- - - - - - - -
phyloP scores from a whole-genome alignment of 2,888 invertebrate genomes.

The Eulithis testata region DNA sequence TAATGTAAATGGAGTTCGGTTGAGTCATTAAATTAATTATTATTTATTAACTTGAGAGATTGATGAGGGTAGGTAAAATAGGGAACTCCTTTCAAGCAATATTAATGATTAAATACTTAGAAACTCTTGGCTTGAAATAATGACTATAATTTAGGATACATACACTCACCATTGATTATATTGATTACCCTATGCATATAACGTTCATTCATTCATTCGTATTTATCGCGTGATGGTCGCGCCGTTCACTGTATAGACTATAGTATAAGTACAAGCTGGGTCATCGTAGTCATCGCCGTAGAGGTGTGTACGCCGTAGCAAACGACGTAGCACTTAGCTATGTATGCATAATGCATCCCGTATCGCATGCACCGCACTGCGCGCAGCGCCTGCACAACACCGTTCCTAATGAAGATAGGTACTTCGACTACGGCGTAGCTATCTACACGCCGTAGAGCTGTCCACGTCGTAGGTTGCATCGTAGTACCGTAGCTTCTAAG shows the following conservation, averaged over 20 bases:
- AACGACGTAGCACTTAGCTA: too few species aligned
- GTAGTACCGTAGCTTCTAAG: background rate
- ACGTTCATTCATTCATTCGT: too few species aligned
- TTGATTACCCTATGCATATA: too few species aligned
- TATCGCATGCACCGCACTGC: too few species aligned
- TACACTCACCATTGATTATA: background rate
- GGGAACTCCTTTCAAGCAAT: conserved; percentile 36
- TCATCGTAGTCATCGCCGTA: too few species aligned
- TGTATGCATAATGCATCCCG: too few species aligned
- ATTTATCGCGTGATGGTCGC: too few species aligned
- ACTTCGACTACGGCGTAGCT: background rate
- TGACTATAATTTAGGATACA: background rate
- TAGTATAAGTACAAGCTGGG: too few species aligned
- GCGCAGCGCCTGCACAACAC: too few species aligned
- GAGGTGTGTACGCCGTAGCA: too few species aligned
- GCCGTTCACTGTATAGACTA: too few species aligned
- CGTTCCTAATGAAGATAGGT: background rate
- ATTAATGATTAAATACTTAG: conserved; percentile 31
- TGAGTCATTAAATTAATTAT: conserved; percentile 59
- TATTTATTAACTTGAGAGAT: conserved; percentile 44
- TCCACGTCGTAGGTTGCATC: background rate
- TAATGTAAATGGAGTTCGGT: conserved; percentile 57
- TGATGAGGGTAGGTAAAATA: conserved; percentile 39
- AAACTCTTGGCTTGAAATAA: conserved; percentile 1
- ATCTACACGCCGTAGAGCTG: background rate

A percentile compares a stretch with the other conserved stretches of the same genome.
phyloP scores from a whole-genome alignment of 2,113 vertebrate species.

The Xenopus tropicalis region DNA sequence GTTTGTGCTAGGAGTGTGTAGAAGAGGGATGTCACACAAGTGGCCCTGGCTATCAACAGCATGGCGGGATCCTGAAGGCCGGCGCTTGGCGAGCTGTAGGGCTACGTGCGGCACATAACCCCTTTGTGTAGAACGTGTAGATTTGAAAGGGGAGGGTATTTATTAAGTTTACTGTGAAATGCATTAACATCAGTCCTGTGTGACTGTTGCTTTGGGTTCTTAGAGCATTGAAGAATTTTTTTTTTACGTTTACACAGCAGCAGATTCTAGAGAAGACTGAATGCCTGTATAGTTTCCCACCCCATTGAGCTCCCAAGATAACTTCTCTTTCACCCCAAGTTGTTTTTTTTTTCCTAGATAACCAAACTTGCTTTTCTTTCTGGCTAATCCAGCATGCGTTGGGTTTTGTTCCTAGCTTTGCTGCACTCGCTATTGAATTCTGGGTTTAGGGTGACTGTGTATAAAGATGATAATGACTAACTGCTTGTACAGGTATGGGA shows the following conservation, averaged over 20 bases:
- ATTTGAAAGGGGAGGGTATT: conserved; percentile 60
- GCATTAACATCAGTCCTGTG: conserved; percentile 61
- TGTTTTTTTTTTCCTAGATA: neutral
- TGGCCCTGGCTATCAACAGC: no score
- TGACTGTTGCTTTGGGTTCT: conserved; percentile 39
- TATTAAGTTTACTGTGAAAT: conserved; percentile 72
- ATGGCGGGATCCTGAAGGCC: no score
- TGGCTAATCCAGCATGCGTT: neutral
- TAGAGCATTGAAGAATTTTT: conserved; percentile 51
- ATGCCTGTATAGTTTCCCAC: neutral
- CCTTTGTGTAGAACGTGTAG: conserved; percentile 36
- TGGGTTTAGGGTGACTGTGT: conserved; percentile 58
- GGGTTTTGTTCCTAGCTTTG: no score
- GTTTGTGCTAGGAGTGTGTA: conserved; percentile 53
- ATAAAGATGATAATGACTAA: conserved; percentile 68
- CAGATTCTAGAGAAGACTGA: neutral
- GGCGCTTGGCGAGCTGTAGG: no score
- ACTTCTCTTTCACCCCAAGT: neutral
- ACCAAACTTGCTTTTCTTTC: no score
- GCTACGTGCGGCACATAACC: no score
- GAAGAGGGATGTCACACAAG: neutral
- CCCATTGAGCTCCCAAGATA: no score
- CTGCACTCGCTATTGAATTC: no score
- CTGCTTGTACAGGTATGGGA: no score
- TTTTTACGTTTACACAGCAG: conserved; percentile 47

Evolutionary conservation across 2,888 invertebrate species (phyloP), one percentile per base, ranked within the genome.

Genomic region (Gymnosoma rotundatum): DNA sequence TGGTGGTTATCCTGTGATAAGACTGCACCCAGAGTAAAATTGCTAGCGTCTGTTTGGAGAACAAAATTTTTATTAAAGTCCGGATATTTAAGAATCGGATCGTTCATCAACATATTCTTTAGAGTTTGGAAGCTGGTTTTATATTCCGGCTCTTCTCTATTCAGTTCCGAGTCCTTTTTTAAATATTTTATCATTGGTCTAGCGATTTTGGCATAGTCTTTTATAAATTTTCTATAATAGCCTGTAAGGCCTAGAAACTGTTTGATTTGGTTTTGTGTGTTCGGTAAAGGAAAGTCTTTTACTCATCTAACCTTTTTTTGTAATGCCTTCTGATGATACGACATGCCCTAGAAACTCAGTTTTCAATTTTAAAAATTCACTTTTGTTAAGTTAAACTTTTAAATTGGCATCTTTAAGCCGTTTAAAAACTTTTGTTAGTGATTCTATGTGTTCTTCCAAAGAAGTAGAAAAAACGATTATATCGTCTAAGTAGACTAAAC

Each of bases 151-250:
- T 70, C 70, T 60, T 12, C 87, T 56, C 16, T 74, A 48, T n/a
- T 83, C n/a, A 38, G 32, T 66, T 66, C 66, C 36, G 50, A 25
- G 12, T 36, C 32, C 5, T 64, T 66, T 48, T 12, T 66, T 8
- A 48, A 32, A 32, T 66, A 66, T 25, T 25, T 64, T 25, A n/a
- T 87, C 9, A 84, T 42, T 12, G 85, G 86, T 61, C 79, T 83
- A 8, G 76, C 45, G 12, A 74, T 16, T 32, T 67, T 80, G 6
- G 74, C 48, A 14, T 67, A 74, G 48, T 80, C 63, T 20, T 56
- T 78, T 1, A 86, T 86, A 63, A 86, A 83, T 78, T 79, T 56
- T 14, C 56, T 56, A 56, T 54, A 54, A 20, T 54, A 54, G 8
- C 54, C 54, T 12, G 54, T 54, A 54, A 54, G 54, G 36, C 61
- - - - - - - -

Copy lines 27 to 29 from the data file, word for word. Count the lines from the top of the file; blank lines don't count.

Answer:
- ATCTACACGCCGTAGAGCTG: background rate

A percentile compares a stretch with the other conserved stretches of the same genome.
phyloP scores from a whole-genome alignment of 2,113 vertebrate species.